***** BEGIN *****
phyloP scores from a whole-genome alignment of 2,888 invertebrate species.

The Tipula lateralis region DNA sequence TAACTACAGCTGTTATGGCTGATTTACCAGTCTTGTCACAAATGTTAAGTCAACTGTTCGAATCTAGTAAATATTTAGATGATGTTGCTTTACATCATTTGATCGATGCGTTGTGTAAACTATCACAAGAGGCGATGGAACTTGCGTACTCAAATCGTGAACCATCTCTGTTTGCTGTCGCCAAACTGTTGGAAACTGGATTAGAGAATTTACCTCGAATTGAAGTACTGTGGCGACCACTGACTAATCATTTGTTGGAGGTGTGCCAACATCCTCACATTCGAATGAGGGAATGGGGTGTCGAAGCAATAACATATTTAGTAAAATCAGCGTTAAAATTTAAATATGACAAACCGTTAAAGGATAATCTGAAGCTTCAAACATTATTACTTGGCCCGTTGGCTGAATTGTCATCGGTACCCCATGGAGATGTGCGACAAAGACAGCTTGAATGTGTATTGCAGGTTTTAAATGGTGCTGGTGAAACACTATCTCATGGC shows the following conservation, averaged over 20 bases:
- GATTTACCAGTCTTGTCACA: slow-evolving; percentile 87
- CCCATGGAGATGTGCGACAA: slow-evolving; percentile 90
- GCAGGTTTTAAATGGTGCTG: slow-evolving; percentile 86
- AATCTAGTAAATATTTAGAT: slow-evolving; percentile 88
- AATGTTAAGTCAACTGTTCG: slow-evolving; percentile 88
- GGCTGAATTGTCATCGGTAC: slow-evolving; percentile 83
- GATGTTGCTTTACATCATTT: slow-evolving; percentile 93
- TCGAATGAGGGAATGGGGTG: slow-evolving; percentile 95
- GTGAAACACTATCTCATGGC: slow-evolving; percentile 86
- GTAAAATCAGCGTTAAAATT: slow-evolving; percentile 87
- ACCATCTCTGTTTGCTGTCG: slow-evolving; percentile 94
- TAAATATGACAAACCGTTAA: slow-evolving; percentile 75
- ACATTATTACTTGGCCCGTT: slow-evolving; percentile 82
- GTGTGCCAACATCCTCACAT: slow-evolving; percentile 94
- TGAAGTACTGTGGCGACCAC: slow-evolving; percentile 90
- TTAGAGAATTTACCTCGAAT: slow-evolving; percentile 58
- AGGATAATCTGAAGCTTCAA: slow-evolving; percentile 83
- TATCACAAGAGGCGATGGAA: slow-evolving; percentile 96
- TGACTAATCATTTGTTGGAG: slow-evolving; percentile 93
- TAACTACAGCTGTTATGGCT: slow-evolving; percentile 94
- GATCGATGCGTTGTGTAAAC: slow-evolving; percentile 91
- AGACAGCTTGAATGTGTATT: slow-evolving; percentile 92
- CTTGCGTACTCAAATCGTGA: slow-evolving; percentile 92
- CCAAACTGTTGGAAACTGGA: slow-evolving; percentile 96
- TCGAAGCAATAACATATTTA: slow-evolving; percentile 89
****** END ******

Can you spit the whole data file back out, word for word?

phyloP scores from a whole-genome alignment of 2,888 invertebrate species.

The Tipula lateralis region DNA sequence TAACTACAGCTGTTATGGCTGATTTACCAGTCTTGTCACAAATGTTAAGTCAACTGTTCGAATCTAGTAAATATTTAGATGATGTTGCTTTACATCATTTGATCGATGCGTTGTGTAAACTATCACAAGAGGCGATGGAACTTGCGTACTCAAATCGTGAACCATCTCTGTTTGCTGTCGCCAAACTGTTGGAAACTGGATTAGAGAATTTACCTCGAATTGAAGTACTGTGGCGACCACTGACTAATCATTTGTTGGAGGTGTGCCAACATCCTCACATTCGAATGAGGGAATGGGGTGTCGAAGCAATAACATATTTAGTAAAATCAGCGTTAAAATTTAAATATGACAAACCGTTAAAGGATAATCTGAAGCTTCAAACATTATTACTTGGCCCGTTGGCTGAATTGTCATCGGTACCCCATGGAGATGTGCGACAAAGACAGCTTGAATGTGTATTGCAGGTTTTAAATGGTGCTGGTGAAACACTATCTCATGGC shows the following conservation, averaged over 20 bases:
- GATTTACCAGTCTTGTCACA: slow-evolving; percentile 87
- CCCATGGAGATGTGCGACAA: slow-evolving; percentile 90
- GCAGGTTTTAAATGGTGCTG: slow-evolving; percentile 86
- AATCTAGTAAATATTTAGAT: slow-evolving; percentile 88
- AATGTTAAGTCAACTGTTCG: slow-evolving; percentile 88
- GGCTGAATTGTCATCGGTAC: slow-evolving; percentile 83
- GATGTTGCTTTACATCATTT: slow-evolving; percentile 93
- TCGAATGAGGGAATGGGGTG: slow-evolving; percentile 95
- GTGAAACACTATCTCATGGC: slow-evolving; percentile 86
- GTAAAATCAGCGTTAAAATT: slow-evolving; percentile 87
- ACCATCTCTGTTTGCTGTCG: slow-evolving; percentile 94
- TAAATATGACAAACCGTTAA: slow-evolving; percentile 75
- ACATTATTACTTGGCCCGTT: slow-evolving; percentile 82
- GTGTGCCAACATCCTCACAT: slow-evolving; percentile 94
- TGAAGTACTGTGGCGACCAC: slow-evolving; percentile 90
- TTAGAGAATTTACCTCGAAT: slow-evolving; percentile 58
- AGGATAATCTGAAGCTTCAA: slow-evolving; percentile 83
- TATCACAAGAGGCGATGGAA: slow-evolving; percentile 96
- TGACTAATCATTTGTTGGAG: slow-evolving; percentile 93
- TAACTACAGCTGTTATGGCT: slow-evolving; percentile 94
- GATCGATGCGTTGTGTAAAC: slow-evolving; percentile 91
- AGACAGCTTGAATGTGTATT: slow-evolving; percentile 92
- CTTGCGTACTCAAATCGTGA: slow-evolving; percentile 92
- CCAAACTGTTGGAAACTGGA: slow-evolving; percentile 96
- TCGAAGCAATAACATATTTA: slow-evolving; percentile 89